Lunar transit: SDO sees the Moon block the Sun.
The Moon Swings in Front of the Sun. Then the Sun Belches.
Bad Astronomy
The entire universe in blog form
Jan. 30 2014 12:34 PM

The Moon Swings in Front of the Sun. Then the Sun Belches.

The Moon takes a bite out of the Sun.

Photo by NASA/SDO/

The clockwork motion of the heavens has brought us another treat: The dark silhouetted Moon sliding across the fiery disk of the Sun, as seen from NASA’s Solar Dynamics Observatory just hours ago:

SDO orbits the Earth, staring at the Sun 24/7. Every now and again the geometry lines up such that the Moon appears to move in front of the Sun, creating what astronomers call a transit (on Earth we’d call these solar eclipses). They usually last for a half hour or so, but this one lasted 2.5 hours! The video shows the Sun using SDO’s far-ultraviolet filter (30.4 nanometers, for those geeks keeping tabs), and was taken on Jan. 30, 2014, from 13:15 to 16:15 UTC (08:15 to 11:15 Eastern U.S. time). Note that the Moon’s path is an arc; that’s due to the combined orbital motions of the Moon and SDO around the Earth.

SDO orbit geometry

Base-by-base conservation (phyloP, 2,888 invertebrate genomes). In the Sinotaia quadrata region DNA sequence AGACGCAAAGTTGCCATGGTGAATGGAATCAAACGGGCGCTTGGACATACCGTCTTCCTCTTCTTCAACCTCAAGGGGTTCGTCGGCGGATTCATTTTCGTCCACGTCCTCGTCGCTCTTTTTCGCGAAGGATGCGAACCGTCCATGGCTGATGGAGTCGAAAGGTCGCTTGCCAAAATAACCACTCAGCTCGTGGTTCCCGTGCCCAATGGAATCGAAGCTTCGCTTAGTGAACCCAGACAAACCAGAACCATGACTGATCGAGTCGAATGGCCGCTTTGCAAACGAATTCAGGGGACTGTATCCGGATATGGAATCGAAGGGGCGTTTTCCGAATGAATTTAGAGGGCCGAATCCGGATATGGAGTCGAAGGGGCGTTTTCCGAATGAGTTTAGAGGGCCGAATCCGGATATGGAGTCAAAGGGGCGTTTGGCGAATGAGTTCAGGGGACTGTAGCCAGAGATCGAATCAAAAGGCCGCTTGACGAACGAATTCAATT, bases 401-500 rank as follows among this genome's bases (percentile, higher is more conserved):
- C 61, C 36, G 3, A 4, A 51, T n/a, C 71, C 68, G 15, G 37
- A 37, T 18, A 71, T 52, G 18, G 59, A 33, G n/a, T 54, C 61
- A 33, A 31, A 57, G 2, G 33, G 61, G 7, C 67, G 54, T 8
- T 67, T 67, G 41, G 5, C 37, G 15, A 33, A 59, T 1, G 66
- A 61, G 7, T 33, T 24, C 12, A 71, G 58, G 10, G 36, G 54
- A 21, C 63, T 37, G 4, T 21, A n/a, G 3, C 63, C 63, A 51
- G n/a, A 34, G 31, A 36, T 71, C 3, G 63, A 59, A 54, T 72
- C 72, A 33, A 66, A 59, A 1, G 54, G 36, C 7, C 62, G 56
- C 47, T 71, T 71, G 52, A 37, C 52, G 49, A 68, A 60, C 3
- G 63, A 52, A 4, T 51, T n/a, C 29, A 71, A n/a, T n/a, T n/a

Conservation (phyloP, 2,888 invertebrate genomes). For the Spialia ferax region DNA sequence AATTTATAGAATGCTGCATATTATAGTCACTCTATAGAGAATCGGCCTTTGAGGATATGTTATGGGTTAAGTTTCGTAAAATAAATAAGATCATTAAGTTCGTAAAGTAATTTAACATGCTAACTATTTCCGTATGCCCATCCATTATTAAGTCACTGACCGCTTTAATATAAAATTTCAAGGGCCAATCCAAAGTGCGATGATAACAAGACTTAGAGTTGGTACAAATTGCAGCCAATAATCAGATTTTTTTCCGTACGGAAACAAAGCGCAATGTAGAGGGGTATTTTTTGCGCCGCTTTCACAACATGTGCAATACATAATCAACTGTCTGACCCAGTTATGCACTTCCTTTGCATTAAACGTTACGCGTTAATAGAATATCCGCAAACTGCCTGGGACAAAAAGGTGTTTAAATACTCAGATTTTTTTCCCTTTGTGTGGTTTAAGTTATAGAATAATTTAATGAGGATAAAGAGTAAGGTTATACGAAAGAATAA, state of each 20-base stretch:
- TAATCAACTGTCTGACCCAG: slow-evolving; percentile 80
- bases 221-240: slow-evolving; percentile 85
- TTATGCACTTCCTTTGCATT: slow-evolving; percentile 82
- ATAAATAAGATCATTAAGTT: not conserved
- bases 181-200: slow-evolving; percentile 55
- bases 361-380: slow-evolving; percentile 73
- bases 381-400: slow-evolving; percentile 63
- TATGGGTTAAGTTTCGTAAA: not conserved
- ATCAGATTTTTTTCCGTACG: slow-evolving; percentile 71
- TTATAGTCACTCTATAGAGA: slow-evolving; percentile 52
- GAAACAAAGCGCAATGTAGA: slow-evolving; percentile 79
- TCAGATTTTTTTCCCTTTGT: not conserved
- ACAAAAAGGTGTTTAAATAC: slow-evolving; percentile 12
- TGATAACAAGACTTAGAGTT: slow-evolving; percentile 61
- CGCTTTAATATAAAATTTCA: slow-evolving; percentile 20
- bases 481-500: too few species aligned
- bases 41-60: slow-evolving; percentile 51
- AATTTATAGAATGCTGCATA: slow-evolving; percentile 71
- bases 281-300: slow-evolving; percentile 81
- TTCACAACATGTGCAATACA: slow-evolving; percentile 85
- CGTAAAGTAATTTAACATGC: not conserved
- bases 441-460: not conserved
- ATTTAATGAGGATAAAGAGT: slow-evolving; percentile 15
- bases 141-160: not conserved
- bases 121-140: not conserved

The geometry of the orbits of SDO, showing how it can see a lunar transit while we on Earth completely miss it. Click to explicate.

Drawing by Phil Plait, used by permission


And we get a bonus: At 16:11 UTC, a sunspot erupted in a moderately strong M6.6 flare! This blasted material off the surface of the Sun, creating a lovely (if terrifying) prominence of ionized gas flowing along the magnetic field lines of the star.

solar flare
Just minutes after the transit finished, a moderate flare erupted from the left side of the Sun.

Photo by NASA/SDO/

This probably won’t cause aurorae tonight, but it may bring minor radio interference. Check and the NOAA’s Space Weather Prediction Center for current info.

Phil Plait writes Slate’s Bad Astronomy blog and is an astronomer, public speaker, science evangelizer, and author of Death From the Skies!  

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